Written by: Nicole Black
A hardcore musician, covered from head to toe in multiple piercings and intricate tattoos—not exactly the stereotypical law firm client that every aspiring lawyer envisions during law school. But for Daliah Saper, the founder of Saper Law Offices, LLC, a Chicago-based law firm, this musician was one of her first clients—and she wasn’t complaining: “My first big client was intimidating. He had tattoos and piercings. I met him at a friend’s party and he told me: ‘I’m a composer so, I can only pay $150/ hour.’ At that time, that was an amazing amount of money to me so I said, ‘Sure, I’ll take it.’”
Starting from scratch
The year was 2005 and Daliah had just set up shop as a solo practice, following a brief eight-month stint working for another solo practitioner. As she explains, at the time, she was broke and scrambling for clients: “When I started, I was 24 years old and had zero capital. At the time, I was really bootstrapping. I lived with roommates I’d met on Craigslist for cheap rent and lived off of coffee and pizza. I had no budget to advertise.”
But, in the age of the Internet, she was able to take advantage of innovative online tools instead of utilizing more costly, traditional methods of advertising. These emerging online platforms offered newfound, inexpensive ways to reach potential clients. According to Daliah, the firm’s blog was instrumental to her success: “From the beginning, technology was integrated into my firm. I was a young lawyer. Back then, it was just me, the blog and talking to as many people as possible. My website is now one of the biggest assets to my law firm. I’ve continually added to it over the years.”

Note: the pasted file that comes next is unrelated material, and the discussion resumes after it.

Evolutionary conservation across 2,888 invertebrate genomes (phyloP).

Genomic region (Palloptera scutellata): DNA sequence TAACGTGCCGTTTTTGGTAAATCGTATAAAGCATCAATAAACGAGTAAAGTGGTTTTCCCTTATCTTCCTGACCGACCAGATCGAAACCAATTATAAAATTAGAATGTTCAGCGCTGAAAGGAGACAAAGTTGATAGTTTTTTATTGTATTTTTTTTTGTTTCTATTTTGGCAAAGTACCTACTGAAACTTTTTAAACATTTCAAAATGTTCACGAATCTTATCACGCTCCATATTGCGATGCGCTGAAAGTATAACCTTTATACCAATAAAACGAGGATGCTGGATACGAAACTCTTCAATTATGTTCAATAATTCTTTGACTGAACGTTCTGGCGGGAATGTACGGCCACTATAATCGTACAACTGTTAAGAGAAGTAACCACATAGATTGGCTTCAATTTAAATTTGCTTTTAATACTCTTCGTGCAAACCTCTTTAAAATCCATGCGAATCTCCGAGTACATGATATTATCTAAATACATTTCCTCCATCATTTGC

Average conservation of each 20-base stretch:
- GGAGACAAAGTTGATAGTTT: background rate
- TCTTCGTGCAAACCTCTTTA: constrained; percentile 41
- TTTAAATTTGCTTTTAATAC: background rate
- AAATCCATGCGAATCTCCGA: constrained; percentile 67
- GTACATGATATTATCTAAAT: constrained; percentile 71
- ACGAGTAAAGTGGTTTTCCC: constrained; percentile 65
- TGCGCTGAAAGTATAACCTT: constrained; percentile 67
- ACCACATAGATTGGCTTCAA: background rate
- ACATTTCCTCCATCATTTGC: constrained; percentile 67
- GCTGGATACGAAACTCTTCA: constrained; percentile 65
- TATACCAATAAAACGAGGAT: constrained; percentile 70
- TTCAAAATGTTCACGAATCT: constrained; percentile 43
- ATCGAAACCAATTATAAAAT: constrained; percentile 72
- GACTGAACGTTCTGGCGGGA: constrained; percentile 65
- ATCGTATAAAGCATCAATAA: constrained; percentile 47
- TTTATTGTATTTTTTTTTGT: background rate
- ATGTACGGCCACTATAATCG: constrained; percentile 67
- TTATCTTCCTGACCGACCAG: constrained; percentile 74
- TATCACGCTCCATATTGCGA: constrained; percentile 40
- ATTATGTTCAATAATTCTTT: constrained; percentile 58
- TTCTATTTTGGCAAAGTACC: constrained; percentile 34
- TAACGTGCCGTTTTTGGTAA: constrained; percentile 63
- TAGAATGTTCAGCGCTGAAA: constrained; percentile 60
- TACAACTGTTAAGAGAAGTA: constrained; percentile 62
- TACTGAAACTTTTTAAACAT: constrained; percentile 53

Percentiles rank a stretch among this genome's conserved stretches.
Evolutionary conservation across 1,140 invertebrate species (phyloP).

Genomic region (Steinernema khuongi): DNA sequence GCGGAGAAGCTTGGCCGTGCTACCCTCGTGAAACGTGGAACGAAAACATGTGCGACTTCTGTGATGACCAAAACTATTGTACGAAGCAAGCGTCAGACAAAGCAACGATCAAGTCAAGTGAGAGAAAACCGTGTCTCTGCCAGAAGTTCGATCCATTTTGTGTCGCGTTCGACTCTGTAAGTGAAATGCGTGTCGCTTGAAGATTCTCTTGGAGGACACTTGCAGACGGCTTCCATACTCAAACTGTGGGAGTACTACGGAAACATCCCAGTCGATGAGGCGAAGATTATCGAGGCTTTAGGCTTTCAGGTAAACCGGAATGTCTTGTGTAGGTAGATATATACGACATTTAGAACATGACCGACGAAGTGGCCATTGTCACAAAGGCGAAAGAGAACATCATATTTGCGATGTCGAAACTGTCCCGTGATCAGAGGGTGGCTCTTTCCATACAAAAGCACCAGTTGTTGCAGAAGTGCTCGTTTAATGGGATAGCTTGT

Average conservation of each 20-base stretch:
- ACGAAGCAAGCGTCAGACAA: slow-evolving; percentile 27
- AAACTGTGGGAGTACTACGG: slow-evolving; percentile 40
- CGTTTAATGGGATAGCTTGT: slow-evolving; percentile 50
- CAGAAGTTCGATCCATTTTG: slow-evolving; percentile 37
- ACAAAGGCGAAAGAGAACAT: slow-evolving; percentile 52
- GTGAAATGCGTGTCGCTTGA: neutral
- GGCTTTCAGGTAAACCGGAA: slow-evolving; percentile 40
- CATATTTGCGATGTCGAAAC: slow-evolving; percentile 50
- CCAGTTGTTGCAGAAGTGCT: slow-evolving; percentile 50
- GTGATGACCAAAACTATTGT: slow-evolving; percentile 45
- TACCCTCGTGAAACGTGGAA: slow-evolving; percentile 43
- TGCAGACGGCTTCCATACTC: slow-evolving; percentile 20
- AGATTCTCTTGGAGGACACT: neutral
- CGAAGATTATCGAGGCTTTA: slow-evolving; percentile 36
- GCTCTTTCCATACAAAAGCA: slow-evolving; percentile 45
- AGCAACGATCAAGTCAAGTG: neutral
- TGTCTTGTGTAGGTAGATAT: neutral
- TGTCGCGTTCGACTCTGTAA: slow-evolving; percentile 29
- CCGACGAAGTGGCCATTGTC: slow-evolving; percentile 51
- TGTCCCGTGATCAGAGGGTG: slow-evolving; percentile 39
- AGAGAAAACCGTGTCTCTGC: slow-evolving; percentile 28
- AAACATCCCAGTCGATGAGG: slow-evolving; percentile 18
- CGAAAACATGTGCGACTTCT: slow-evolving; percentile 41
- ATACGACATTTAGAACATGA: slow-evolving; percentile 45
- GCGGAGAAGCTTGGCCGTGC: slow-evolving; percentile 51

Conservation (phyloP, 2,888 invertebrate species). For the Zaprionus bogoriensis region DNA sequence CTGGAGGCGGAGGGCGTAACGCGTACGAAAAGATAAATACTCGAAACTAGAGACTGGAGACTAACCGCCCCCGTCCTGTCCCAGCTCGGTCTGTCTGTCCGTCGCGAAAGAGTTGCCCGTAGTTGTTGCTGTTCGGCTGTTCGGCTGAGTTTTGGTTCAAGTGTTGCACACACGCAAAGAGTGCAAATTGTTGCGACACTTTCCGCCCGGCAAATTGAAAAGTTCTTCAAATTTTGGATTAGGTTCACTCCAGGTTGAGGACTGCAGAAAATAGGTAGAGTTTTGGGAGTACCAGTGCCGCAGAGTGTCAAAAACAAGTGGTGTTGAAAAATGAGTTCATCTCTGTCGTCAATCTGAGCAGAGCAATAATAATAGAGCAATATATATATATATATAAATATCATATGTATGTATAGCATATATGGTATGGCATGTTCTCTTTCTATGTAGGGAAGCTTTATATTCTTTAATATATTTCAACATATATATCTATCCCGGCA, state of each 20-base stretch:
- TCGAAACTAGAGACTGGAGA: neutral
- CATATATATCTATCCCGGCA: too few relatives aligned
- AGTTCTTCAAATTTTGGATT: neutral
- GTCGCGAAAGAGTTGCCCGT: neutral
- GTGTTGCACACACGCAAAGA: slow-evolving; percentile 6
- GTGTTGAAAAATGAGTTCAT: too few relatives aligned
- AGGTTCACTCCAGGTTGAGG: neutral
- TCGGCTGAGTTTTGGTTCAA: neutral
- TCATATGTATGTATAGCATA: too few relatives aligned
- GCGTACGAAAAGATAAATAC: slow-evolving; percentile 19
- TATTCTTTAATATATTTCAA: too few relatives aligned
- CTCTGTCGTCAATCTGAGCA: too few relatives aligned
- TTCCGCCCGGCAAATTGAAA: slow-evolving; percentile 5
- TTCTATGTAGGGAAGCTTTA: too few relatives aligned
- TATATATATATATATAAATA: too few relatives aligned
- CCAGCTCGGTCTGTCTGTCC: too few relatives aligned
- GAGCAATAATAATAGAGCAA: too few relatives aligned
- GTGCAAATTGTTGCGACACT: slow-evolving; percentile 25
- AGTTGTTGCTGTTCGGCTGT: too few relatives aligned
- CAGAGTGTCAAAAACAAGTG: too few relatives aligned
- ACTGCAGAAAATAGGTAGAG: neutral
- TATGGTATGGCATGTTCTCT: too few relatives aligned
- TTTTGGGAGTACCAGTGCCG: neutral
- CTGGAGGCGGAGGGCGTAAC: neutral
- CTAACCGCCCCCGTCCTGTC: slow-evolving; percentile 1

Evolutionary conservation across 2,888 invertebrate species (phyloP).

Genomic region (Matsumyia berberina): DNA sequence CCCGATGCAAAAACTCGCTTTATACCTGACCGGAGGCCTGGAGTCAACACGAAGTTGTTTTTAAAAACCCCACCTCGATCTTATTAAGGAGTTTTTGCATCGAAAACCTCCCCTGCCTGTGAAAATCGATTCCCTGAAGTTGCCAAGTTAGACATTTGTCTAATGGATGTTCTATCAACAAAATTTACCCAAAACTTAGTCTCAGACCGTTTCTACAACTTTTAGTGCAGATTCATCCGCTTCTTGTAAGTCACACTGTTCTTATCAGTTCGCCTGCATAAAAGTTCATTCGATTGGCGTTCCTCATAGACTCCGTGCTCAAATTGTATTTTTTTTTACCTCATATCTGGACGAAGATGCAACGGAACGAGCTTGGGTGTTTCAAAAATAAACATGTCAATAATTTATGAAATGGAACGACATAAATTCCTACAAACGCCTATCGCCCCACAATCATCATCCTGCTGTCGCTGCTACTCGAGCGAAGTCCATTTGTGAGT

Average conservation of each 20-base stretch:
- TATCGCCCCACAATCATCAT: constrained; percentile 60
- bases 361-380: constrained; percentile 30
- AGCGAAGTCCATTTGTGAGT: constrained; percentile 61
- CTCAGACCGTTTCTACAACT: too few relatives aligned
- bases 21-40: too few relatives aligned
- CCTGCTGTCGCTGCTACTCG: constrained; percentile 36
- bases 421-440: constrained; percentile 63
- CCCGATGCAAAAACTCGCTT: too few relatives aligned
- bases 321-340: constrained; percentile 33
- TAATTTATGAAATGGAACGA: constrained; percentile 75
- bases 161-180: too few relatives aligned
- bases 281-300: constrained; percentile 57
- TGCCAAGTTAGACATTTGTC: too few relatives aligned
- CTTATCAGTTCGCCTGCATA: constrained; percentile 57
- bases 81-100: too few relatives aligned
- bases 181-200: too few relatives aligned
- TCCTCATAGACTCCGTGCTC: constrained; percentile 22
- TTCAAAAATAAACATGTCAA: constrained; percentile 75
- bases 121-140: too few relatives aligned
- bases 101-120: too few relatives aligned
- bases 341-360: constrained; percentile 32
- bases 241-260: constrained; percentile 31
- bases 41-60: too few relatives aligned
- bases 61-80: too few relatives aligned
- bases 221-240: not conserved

Although online engagement was crucial to her fledging firm’s marketing strategy, offline networking was equally important. What was particularly effective, she found, was networking with those who shared her interests: “I wanted to work with people whose company I enjoyed. So, slowly but surely, I went to every event I could find in the city--not necessarily those related to the law. I attended events that interested me: the arts, general business networking, etc. At those events, I told people what I was doing and they referred me to their friends, even if it was just to handle small matter. I took a lot of pro bono work in the beginning.”
A boutique litigation practice is born
Over time, Daliah’s networking efforts in the business, technology and creative arts communities paid off. The focus of her practice gradually shifted to representing creative entrepreneurs and others in intellectual property and business matters, including trade secret misappropriation, intellectual property infringement, defamation, and commercial litigation.
One of the firm’s most unique and rapidly expanding areas of practice, social media law, grew directly from Daliah’s networking efforts: “The people I work for are media savvy, and because of that, I was thrown into the social media scene. A lot of law firms claim to understand social media, but aren’t using it themselves. Because of my ability to understand and use social media, I’ve attracted some very interesting, novel cases. I represented a mom whose daughter was cyber-bullied. Another client was defamed online through a fake LinkedIn profile. We also have a case pending before the IL Supreme Court that involves an unprecedented case of internet fraud.”
Another benefit of her firm’s social media law expertise: national media exposure. Daliah regularly appears on national television, including CNBC and FOX News, where she is consulted about social media and other Internet-based and mobile technology issues.
Practice what you love
The cases her firm now handles represent the perfect blend of her legal background and personal interests, making every day interesting and worthwhile to her. According to Daliah, that’s one of the keys to her success: “I think you have to enjoy what you practice. My practice gives me the opportunity to associate with interesting people doing creative things. I wouldn't be a lawyer if I had to handle cases in areas of law don’t interest me. In order to excel, you have to enjoy the day-to-day aspects of your practice.”
In other words, follow your interests, enjoy your work and the rest will come—but not immediately. Like anything, it takes time and hard work.
Words of Wisdom
So, what’s her advice to new lawyers? “Patience. I think when you’re just starting out, you want to see a faster return on investment, but it takes time to establish your practice. And, enjoy your work—if you do, interesting cases will find you.”